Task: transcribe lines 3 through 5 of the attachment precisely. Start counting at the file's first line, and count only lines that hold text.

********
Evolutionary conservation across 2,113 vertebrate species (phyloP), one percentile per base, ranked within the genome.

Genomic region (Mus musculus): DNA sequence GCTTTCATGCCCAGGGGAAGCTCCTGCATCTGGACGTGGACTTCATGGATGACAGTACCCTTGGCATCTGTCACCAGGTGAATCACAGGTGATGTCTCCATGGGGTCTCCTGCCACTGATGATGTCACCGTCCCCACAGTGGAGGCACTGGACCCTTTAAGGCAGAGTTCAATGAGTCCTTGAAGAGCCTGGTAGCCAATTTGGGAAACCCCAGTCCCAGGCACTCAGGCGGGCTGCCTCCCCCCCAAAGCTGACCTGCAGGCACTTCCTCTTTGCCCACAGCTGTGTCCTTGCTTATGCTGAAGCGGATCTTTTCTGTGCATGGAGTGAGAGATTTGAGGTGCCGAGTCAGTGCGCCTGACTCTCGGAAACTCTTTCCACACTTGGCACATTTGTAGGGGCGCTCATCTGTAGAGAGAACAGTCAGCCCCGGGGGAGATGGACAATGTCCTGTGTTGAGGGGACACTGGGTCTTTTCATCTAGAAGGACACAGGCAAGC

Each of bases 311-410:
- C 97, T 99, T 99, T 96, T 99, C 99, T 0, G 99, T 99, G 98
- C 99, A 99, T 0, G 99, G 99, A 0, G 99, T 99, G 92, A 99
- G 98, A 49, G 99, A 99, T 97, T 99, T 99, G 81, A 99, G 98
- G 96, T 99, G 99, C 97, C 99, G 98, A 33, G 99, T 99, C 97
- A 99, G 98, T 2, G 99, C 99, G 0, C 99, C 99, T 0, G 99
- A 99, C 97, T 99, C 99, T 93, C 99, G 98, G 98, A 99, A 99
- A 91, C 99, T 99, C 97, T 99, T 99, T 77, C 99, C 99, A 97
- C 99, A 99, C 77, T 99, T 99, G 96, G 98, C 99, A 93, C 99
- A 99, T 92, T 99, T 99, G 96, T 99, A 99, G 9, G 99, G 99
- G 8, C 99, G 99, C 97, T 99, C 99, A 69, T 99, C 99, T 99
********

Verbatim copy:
Each of bases 311-410:
- C 97, T 99, T 99, T 96, T 99, C 99, T 0, G 99, T 99, G 98
- C 99, A 99, T 0, G 99, G 99, A 0, G 99, T 99, G 92, A 99